Truthfully, the more the studio can add the better as Mockingjay - Part 1 is still about $85 million shy of what predecessor Catching Fire did last year, but right on track internationally where it has made over $250 million…so that half of the formula is still working perfectly. Again, remember this is a series designed for the long run, similar to Interstellar, which itself is still firing away.

So what should you expect from the other major studios? Well, DreamWorks Animation (NASDAQ:DWA) and Fox (NASDAQ:FOXA) (NASDAQ:FOX) should see around $13 million to $15 million for The Penguins of Madagascar and Warner Brothers/New Line should see another $10 million for Horrible Bosses 2. Like with Hunger Games, the less the films slip week to week, the better as both also opened well below expectations.

Personally I've wondered why WB didn't hold Bosses for this weekend, as it's well-known that "hard R" films don't usually fare well during the family friendly Thanksgiving weekend. Granted, the allure of a tentpole film opening on a holiday is usually too big to resist and the original Bosses shocked analysts with how well it did during its debut, so for a film that will easily re-coup its small ($40 million) budget, it was worth the studio to take a flier on that date. Yet Warner's also knows it has The Hobbit: The Battle of the Five Armies ready to unroll in a few weeks, so they weren't exactly putting all their holiday eggs in Bosess' basket.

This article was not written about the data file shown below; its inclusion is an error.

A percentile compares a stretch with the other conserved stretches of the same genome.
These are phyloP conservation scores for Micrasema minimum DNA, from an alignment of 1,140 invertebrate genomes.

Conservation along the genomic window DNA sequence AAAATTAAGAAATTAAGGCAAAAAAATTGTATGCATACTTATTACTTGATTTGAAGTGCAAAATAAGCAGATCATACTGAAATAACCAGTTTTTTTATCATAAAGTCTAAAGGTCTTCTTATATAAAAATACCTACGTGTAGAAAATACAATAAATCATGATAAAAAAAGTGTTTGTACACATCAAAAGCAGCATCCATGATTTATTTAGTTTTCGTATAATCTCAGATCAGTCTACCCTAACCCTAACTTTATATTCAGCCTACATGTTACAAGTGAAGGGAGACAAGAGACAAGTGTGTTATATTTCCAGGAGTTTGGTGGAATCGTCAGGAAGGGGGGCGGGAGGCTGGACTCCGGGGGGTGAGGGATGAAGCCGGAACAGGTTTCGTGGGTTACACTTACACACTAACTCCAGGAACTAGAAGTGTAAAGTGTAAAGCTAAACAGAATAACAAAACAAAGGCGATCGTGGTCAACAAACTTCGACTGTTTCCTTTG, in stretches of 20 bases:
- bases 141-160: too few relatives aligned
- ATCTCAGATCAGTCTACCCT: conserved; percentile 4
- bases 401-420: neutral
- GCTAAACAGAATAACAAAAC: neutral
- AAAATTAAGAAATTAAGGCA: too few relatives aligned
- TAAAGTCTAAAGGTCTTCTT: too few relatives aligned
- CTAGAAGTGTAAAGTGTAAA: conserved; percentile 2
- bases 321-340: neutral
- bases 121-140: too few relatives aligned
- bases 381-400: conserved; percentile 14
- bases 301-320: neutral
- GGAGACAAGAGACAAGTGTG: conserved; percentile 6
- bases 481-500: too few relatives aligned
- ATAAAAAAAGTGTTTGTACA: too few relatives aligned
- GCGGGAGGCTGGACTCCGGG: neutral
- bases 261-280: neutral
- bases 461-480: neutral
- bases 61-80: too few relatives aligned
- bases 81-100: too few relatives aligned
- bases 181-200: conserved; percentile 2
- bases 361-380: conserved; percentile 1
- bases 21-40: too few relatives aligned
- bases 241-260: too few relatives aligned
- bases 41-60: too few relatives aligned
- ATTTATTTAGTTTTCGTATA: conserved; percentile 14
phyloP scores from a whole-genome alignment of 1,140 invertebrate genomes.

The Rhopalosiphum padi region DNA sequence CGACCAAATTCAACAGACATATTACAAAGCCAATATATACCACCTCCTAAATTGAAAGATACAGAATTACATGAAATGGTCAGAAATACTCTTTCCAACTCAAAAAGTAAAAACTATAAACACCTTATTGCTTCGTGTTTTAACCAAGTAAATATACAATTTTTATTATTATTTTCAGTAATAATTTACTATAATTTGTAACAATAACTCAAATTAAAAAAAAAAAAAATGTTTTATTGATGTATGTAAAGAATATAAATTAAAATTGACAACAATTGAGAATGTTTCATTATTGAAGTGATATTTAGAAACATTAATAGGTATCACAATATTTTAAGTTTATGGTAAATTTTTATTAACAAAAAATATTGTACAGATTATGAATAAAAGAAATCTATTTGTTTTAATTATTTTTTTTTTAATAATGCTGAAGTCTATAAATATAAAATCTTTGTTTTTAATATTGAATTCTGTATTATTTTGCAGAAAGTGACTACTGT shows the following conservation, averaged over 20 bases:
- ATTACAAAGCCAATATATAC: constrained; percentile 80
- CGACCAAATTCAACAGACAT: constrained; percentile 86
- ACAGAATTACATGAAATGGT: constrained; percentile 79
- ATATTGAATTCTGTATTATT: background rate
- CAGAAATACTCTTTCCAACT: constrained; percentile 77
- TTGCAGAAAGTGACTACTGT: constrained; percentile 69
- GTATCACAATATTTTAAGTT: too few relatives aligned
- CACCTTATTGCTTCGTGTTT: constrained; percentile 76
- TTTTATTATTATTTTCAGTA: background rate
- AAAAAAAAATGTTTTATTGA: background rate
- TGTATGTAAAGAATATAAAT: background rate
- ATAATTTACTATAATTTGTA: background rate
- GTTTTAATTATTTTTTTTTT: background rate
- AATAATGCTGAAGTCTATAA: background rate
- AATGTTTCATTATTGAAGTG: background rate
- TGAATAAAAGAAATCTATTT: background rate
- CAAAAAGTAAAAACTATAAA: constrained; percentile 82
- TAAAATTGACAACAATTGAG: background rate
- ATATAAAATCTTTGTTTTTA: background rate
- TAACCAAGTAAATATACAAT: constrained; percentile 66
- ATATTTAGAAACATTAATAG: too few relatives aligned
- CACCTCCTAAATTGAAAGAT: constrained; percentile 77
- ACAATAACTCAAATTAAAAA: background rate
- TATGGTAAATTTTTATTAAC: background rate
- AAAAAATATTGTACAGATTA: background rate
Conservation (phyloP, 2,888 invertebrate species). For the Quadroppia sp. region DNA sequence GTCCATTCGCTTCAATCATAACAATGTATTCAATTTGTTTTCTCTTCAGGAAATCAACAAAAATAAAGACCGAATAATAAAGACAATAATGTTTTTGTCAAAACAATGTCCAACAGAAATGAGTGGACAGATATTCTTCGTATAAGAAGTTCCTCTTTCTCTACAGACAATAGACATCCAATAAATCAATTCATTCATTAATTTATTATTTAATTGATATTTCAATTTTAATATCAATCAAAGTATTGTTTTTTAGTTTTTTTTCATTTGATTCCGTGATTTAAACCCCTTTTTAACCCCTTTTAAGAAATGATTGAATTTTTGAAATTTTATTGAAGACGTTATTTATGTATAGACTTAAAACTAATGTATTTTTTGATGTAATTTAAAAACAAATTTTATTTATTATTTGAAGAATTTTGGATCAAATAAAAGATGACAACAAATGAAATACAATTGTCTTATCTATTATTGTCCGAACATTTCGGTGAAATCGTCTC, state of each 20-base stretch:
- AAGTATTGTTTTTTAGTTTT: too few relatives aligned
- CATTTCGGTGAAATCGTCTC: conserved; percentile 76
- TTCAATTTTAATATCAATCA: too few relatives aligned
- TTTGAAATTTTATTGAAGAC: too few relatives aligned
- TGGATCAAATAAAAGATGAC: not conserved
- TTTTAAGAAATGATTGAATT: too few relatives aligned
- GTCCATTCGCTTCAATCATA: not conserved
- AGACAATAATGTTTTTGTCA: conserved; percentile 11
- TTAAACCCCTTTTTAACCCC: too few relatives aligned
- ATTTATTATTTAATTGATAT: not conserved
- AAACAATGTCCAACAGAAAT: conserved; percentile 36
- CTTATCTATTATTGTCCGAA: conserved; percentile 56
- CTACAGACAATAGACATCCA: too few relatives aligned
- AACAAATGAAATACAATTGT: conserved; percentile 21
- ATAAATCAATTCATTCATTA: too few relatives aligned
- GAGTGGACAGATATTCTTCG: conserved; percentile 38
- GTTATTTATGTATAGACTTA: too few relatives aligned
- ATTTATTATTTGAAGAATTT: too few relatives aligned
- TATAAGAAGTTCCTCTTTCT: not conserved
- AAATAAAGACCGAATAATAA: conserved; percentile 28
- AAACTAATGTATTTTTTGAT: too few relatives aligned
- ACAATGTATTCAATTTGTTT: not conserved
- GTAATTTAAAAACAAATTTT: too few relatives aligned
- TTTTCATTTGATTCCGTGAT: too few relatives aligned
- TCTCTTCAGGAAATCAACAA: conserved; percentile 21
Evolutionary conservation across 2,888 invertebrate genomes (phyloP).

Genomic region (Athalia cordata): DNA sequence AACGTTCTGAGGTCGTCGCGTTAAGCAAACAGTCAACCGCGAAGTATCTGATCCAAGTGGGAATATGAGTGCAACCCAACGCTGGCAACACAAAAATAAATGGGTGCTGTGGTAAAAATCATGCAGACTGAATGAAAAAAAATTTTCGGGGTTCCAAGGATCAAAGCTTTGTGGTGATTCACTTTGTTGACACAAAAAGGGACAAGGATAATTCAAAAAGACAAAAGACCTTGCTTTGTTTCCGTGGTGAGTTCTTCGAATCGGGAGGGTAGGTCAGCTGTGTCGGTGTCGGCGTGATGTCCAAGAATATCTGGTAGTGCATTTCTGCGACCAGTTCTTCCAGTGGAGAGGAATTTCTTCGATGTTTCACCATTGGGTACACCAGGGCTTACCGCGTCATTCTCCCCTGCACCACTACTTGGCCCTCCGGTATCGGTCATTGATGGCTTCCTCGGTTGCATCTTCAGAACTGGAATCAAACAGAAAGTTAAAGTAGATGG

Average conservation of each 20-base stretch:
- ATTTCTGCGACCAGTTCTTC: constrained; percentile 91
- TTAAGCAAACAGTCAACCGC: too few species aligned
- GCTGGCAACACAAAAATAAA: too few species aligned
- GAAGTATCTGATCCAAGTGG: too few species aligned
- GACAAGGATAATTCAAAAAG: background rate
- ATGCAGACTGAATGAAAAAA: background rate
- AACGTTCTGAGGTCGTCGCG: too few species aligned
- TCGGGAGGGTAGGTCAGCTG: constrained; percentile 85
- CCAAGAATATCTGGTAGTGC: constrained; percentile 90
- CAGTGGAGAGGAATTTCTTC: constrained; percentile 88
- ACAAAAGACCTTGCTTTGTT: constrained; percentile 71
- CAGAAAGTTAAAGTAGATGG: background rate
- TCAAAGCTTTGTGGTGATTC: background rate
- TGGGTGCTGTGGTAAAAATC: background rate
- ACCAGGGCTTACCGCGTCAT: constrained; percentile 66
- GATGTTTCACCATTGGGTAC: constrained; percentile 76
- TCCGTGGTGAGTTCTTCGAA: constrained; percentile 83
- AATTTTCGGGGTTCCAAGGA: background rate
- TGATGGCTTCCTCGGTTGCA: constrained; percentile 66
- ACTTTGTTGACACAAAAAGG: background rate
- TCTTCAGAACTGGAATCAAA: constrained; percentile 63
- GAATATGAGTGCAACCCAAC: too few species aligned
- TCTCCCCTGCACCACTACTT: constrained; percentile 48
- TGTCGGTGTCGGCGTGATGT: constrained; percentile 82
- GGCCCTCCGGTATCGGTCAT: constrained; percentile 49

Simply put, if you're investing in a major media company, this isn't the week to make any major buy/sell decisions as you aren't likely to get any new information. While this period marks the official halfway point of the season, we still have a little ways to go before we can close the book on what has been a less than exciting 2014 for the movies.

Disclosure: The author has no positions in any stocks mentioned, and no plans to initiate any positions within the next 72 hours.

The author wrote this article themselves, and it expresses their own opinions. The author is not receiving compensation for it (other than from Seeking Alpha). The author has no business relationship with any company whose stock is mentioned in this article.